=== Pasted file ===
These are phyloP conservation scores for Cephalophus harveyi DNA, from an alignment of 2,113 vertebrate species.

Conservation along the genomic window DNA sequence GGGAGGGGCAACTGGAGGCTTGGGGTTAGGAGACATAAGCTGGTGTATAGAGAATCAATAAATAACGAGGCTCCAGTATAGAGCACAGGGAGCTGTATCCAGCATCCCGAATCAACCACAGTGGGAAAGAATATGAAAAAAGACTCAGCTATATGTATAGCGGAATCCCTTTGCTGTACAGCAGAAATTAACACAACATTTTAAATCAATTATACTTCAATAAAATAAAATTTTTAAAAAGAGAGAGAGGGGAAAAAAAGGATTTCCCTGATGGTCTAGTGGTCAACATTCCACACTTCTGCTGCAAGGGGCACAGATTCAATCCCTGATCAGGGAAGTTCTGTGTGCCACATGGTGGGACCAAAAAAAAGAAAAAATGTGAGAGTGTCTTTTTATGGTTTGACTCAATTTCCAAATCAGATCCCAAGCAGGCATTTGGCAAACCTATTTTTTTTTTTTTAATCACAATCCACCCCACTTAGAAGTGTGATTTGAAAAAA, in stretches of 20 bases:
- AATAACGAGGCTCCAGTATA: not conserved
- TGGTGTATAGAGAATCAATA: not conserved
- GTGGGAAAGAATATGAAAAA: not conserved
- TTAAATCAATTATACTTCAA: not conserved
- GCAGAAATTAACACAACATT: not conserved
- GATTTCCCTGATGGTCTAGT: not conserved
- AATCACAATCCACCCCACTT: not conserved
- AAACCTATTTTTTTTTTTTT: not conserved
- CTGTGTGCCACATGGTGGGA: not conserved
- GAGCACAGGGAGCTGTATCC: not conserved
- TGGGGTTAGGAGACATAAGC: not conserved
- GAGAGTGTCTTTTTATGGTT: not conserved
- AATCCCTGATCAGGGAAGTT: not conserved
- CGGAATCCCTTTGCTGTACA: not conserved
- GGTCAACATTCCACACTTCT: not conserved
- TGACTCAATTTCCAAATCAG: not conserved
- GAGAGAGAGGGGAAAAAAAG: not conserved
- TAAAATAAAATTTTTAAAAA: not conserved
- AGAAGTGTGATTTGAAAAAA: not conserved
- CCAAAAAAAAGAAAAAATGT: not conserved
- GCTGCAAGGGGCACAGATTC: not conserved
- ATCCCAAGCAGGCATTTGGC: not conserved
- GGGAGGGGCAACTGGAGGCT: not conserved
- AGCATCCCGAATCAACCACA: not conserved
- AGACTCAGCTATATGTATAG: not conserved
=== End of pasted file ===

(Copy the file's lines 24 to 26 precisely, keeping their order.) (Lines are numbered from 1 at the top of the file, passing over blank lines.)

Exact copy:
- ATCCCAAGCAGGCATTTGGC: not conserved
- GGGAGGGGCAACTGGAGGCT: not conserved
- AGCATCCCGAATCAACCACA: not conserved